Prime Minister Anthony Albanese has confirmed the Voice to Parliament referendum will take place on Saturday October 14.
This is a critical moment in the referendum’s outcome. The “yes” and “no” campaigns for a Voice to Parliament are about to be supercharged as both sides begin a six-week countdown to voting day.
To give you an idea of what that might look like, a team of political scientists has come together at The Conversation to provide fortnightly updates on various indicators of the state of the two campaigns until polling day.
This includes the key messages that are getting the most public attention – in the news, social media, online ads and opinion polls.
To win, “yes” needs to get a majority of voters in a majority of states. Currently our estimate of the pooling of the national polls has the “yes” vote at about 46 and “no” at 54 (with a margin of error of 2.9%).
There are too few state polls to apply the same analysis, but earlier individual polls such as YouGov suggested Victoria and NSW were more supportive than other states.
What’s happening in the news?
Working with mainstream (print, radio and TV) and social media data from Meltwater, a global media monitoring company, our keyword analytics show that on average the referendum debate is attracting about 5,500 mentions across all media a day since January 1, 2023.
This week it is averaging 7,184 mentions, showing how attention to the debate is slowly building since the start of the year.
To date, public engagement through media and social media posts is more likely to be piqued by criticism of the Voice than support for it.
What’s trending on social media?
An analysis of X (formerly Twitter) data shows key events attracting the most public attention this year were Opposition Leader Peter Dutton’s decision not to support the Voice to Parliament, and the subsequent party resignations of Liberals Ken Wyatt, Noel Pearson and Fred Chaney on April 6.
When we look at who and what is getting public attention on Facebook and X, it is most often conservative figures and politicians sharing Sky News reports critical of the Voice.
In the past three months, the top five items that have had the most interactions - tens of thousands of shares each and reaching more than 6 million viewers collectively - on X and Facebook, are:
- Gina Rinehart being named “Western Australian of the Year”. This was along with Ken Wyatt, who was awarded the “Wesfarmers Aboriginal Award”, which describes him as “a strong advocate for an Aboriginal Voice to Parliament”
- A critical Sky News Australia story accusing RMIT Fact Lab of working with Meta (the owner of Facebook) to “censor Voice debate”
- One Nation MP Pauline Hanson commenting on a Sky News story featuring Peta Credlin criticising the Voice agenda
- Nationals MP Barnaby Joyce complaining about the mechanics of voting on the AEC website
- Nationals MP Keith Pitt referencing a Sky News report to link the Voice to implications for WA Heritage Laws.
These snapshots are concerning because some stories contain misleading information such as Pitt linking the Voice to state laws. But they also show the power of negative stories to attract attention, and the reach of Rupert Murdoch’s Sky News TV stories beyond its paywall.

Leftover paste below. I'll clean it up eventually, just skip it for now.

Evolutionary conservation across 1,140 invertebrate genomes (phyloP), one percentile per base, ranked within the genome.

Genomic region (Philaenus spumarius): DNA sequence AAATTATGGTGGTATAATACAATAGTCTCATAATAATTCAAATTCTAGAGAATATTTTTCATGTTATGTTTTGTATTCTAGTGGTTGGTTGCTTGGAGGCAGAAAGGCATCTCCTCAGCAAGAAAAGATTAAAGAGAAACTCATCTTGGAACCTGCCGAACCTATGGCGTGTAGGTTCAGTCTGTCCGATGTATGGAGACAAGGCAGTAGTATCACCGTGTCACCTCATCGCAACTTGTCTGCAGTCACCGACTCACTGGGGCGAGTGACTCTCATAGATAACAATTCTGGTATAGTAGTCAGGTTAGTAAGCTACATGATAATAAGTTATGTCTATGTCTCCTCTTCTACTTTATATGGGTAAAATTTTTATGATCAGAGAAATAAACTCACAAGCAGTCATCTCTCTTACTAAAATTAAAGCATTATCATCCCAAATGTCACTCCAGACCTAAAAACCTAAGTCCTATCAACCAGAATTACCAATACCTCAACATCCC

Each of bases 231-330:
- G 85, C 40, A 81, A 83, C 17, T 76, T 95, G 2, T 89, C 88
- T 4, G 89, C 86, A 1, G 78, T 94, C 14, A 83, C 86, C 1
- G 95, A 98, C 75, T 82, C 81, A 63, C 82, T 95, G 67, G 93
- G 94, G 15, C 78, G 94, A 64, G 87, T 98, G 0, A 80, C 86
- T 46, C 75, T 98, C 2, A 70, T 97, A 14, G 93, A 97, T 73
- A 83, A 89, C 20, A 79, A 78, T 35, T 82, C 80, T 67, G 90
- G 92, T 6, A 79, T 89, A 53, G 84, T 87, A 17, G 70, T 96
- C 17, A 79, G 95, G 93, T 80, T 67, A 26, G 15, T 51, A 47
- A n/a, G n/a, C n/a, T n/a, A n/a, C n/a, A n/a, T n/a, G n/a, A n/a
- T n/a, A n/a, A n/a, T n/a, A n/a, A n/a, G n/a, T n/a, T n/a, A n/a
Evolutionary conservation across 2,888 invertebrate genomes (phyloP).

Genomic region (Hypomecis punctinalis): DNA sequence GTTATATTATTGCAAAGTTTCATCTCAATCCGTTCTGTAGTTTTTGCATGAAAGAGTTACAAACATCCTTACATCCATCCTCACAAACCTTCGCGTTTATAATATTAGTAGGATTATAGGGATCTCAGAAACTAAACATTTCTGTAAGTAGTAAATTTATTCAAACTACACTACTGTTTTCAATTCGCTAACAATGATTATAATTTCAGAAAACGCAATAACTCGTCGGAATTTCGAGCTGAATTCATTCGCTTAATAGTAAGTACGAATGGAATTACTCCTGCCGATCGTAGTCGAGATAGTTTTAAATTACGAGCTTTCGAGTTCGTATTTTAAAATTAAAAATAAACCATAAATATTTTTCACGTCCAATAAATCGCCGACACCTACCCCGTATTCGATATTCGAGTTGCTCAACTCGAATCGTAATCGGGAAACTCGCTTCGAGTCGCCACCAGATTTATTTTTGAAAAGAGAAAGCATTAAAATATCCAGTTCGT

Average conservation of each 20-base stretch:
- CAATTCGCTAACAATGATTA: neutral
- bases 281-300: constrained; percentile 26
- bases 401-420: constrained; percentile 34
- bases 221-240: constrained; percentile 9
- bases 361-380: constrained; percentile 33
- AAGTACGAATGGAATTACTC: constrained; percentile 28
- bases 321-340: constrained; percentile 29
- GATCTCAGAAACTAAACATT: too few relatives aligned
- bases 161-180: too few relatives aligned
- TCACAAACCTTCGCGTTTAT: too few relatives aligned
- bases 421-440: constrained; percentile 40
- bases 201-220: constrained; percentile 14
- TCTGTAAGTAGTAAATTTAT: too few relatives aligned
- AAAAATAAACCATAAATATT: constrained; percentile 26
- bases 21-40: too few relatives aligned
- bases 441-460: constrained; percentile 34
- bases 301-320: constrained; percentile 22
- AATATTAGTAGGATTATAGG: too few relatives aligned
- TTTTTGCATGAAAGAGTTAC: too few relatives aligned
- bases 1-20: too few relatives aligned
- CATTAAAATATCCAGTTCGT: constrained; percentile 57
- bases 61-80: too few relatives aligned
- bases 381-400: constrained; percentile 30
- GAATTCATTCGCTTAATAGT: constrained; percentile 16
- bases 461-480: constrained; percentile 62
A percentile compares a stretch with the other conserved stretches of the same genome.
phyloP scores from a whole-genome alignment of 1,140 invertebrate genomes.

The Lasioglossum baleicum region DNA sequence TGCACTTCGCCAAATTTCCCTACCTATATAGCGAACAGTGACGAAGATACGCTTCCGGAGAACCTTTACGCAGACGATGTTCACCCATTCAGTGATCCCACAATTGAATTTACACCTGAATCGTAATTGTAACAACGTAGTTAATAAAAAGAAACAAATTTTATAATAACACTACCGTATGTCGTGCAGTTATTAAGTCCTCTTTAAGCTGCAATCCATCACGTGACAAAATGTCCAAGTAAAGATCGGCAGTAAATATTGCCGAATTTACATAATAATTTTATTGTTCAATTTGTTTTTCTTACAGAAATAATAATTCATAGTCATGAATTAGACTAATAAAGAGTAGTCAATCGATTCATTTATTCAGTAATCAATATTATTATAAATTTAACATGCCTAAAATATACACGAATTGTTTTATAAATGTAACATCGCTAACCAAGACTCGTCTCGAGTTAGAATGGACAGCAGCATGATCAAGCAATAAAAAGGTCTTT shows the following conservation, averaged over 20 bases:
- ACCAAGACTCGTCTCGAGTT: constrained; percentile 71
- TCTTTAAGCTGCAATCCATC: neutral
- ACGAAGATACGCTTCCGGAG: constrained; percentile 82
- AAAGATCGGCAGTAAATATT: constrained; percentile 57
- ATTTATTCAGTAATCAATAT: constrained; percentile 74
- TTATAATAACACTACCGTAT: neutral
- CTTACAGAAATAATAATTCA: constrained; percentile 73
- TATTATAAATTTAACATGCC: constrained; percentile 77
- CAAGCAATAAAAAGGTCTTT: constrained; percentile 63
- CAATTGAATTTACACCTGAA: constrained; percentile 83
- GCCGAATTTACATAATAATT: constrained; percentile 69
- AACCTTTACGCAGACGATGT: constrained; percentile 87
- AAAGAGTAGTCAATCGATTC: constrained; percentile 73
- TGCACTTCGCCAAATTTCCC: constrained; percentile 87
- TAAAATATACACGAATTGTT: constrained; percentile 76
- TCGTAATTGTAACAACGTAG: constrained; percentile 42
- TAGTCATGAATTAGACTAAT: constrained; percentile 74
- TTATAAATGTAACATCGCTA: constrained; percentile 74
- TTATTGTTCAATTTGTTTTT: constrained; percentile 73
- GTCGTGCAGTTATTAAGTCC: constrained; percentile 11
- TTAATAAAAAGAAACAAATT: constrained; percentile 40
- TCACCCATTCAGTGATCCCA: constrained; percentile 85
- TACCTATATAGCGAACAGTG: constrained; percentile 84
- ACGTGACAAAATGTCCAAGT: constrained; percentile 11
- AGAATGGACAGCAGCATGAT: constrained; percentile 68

What’s happening in online advertising?
The “Yes23” campaign is outpacing all other paid referendum campaign groups in its spending.
In three months, most of the “Yes23” campaign’s ads are reinforcing their affirmative message in more supportive states: New South Wales ($176,952) and Victoria ($168,024); followed by ads to the more oppositional states of Queensland ($156,011) and Western Australia ($98,025). About 14% of ad spending is reserved for elsewhere, namely South Australia ($73,528) and Tasmania ($26,739).
However, Yes23’s core messages are more disparate than the “no” ads paid for by Advance Australia for the “Fair Australia” campaign. The “no” ad spend focuses on its stronghold states in Queensland ($33,652) and Western Australia ($27,234), and the possible flip-state South Australia ($16,6712).
While there are many more “yes”(1,009) than “no” (164) ads circulating, the “yes” message is dispersed across 33 different themes, some align (about “listening” and “unity”) but are distinctive enough to be separately categorised.
In comparison, the “no” advertisements cover just seven themes and all are negative. The top three most used messages by both sides – as judged by the number of advertisements – are summarised in Table 1 and overlap in their use of the theme of “unity”, but in opposite ways.
How are the polls looking?
Finally, if we look at how the polls are tracking by pooling together the major polling companies’ data, Professor Simon Jackman finds a loss of 20% in voter support for the “yes” campaign over the past 12 months.
In looking at the key messages, the ad spend, and the polls, we can provide a snapshot of the state of the two campaigns so far.
It is not an exhaustive view of the many actors contributing to the campaign, but it does tell us the “yes” campaign has a lot of ground to cover in the next six weeks if it’s going to succeed.
As with any voting campaign, much can change as public attention sharpens as polling day looms. Until then, we will bring you updates every fortnight.
Andrea Carson, Professor of Political Communication, Department of Politics, Media and Philosophy, La Trobe University; Max Grömping, Senior Lecturer, Griffith University, and Simon Jackman, Professor, University of Sydney
Contact the La Trobe University Media Team.